Jazz teachers will tell you that there are no bad notes in jazz only "poor" choices. They say that if you can play immediately a semi-tone below or above your bum note you will get out of trouble. In theory this may or may not be true but by the time you've tried it the band has gone ahead with another couple of bars by which time the "corrected note" will now have become a bum note so no one has ever found out. Look behind at the motives of jazz teachers who say this kind of thing. Jazz teachers want you to like them and keep hiring them which is why they tell you this crap. You are their living after all. It is possible to make so many poor choices, that you get thrown out of the band.

Deps
This heading is to test you, to see if you know the "in" words in jazz. Band leaders hate it when people can't turn up for the gig. People always claim illness but it is usually because they have got another gig that night which pays a bit more. Sometimes band leaders insist on you providing and rehearsing your own deputy. ("Dep" - see it now?) Never ever bring a dep who is better at playing jazz than you are. Otherwise, in the long run you will have to go back to looking at the small ad cards in musical instrument shops. By the way the yanks don't say dep but sub (substitute) but that could be confused with tritone sub so stick with the English.

Avoiding copyright fees
No copyright exists if you wait 70 years after the death of the last surviving composer. You can bring this event forward by several years if you let the composer hear you improvising on his music. Jerome Kern hated jazz.

Copyright exists only in the melody, no one can copyright chords. This is how bebop was started by a bunch of crafty but poor musicians. They took the chords used in standard songs and then invented new melodies over the top of them. This is how Ornithology sounds so much like How High the Moon. You still have to pay the estate of the composer of Ornithology a copyright fee. I don't know who he was or when he died but no doubt several million jazz ancestor worshippers will e-mail in and tell me and I'd reply that any nerd can look it up in seconds.* *before you clever dicks start it was Charlie "the Bird" Parker, d 1955, the bird, ornithology, Birdland the famous New York jazz club, geddit? Did you know that they put a flock of birds into Birdland as a decorative feature, but they all died of smoke inhalation when a fire broke out. Laugh a minute jazz is.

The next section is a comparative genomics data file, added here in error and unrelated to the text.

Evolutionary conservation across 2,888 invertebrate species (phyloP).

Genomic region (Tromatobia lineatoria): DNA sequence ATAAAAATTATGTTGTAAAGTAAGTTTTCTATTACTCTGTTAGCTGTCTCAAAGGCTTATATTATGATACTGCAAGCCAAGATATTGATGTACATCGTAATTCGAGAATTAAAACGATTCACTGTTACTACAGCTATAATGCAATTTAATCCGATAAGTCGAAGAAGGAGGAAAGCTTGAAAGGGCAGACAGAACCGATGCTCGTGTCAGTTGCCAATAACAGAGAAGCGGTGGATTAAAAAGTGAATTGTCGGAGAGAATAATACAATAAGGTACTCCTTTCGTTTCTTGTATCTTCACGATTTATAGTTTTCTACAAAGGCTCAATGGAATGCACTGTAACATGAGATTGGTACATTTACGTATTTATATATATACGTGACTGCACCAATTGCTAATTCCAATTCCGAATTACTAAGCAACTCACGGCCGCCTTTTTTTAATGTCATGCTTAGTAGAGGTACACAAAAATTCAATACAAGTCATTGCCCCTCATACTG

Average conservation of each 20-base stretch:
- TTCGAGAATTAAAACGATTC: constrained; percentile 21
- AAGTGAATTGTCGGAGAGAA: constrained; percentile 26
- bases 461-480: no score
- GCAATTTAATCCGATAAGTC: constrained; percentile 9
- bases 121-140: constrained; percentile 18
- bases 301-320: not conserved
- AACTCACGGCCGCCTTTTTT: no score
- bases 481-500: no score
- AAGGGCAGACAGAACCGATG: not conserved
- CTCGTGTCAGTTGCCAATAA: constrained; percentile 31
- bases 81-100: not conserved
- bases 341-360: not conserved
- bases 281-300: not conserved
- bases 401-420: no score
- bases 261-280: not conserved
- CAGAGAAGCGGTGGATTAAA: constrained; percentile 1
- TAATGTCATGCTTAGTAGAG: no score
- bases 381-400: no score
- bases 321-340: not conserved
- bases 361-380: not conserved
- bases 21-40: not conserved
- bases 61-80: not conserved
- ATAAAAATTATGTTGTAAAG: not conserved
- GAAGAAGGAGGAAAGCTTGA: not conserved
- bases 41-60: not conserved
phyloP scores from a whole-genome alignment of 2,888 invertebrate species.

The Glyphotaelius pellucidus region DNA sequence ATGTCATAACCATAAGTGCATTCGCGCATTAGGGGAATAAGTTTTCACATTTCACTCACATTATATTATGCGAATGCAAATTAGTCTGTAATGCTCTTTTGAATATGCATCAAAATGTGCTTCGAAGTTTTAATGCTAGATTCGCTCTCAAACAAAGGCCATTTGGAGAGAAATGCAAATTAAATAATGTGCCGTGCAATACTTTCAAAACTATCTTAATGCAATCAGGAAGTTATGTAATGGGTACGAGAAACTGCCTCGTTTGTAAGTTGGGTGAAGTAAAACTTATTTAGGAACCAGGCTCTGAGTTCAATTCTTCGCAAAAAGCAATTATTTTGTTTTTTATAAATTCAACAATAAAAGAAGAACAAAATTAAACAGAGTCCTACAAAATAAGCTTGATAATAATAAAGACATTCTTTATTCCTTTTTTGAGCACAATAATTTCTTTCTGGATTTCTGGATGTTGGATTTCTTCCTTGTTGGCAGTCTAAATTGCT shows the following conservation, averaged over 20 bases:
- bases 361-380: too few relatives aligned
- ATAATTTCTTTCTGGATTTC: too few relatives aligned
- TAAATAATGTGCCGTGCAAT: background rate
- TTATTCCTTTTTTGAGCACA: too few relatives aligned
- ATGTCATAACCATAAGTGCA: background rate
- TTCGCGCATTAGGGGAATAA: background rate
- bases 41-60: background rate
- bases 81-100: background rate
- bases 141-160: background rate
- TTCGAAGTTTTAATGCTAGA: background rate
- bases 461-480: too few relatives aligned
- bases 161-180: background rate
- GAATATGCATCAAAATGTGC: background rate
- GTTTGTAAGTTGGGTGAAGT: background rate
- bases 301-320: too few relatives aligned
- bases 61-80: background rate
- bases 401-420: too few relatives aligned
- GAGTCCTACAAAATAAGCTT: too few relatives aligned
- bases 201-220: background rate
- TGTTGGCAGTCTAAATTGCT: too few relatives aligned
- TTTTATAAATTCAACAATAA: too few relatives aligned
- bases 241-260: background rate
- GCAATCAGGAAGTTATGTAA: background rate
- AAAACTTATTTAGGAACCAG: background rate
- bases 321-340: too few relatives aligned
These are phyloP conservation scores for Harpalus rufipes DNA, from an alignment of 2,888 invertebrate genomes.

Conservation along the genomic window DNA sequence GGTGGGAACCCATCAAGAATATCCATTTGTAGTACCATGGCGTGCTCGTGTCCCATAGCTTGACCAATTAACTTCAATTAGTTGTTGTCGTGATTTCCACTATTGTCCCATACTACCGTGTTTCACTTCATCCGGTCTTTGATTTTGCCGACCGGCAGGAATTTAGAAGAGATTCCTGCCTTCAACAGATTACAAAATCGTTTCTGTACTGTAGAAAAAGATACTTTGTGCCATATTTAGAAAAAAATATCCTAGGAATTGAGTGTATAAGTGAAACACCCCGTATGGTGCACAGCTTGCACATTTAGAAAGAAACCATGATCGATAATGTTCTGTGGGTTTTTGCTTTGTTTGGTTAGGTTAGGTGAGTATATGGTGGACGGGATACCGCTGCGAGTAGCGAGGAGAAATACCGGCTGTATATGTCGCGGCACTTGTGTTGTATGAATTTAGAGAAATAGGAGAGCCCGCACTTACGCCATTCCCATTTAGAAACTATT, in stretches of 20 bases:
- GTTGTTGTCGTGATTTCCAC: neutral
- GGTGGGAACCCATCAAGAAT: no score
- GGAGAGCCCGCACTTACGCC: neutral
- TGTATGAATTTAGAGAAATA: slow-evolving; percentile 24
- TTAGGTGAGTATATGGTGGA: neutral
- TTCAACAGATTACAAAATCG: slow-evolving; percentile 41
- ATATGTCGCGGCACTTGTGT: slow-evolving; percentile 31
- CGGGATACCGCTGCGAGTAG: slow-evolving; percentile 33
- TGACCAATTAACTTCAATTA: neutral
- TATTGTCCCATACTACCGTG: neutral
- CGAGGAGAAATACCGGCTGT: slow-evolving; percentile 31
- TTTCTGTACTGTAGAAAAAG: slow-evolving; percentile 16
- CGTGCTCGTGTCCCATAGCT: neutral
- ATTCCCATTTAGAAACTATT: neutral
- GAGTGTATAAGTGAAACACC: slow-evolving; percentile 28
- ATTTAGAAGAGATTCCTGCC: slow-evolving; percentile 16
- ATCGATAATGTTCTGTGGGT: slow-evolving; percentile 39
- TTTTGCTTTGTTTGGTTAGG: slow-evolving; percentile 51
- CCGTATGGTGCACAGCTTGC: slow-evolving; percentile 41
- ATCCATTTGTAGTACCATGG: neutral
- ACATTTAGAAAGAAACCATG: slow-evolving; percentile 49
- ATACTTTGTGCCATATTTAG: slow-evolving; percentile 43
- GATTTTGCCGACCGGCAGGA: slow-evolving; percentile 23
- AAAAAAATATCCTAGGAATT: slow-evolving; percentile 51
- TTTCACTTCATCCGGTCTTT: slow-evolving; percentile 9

Real Books
For about £35 you can buy a Real book consisting of about 500 jazz song manuscripts with the words. This costs you 7p per song and looks like a bargain. But you'll never play about 450 of them in your lifetime. So it actually costs you about 70p per usable song. Still a bargain when compared to paying for downloaded music scripts.

Bandleaders have to buy Bb and Eb versions of Real books because you can never expect alto sax players and trumpeters to buy their own copies.

What the sellers of Real Books don't tell you is that the song the band wants to play is in a different copy of the Real Book - one you don't own.

No, I'm not going to tell you how to get an illegal copy of half a dozen different Real Books downloaded to your hard drive. But you can.

Playing by ear

You are not supposed to do it. This is what the old great jazz players used to do because there was no jazz music theory then. But how can you build a world of jazz music education if people just pop off and play by ear? As a trained jazz musician you are supposed to know what you are doing and why at any time. This of course is absolutely impossible and all professionals end up playing by ear themselves. Afterwards they'll tell you what they probably did in theoretical terms, but will be unable to reproduce it. "I was using D7 over C major, I think" they'll bluff.

You can tell when the pianist is at his wits end and is playing by ear. He will drop the left hand out and just play with the right hand. This means he does not know where he is in the song and hopes the drummer will give a big flourish at the end of the section. He is too worried to listen to the bass as he should.


This article first appeared at www.jazzenthusiasts.com a UK website for amateur players. It is reprinted with permission.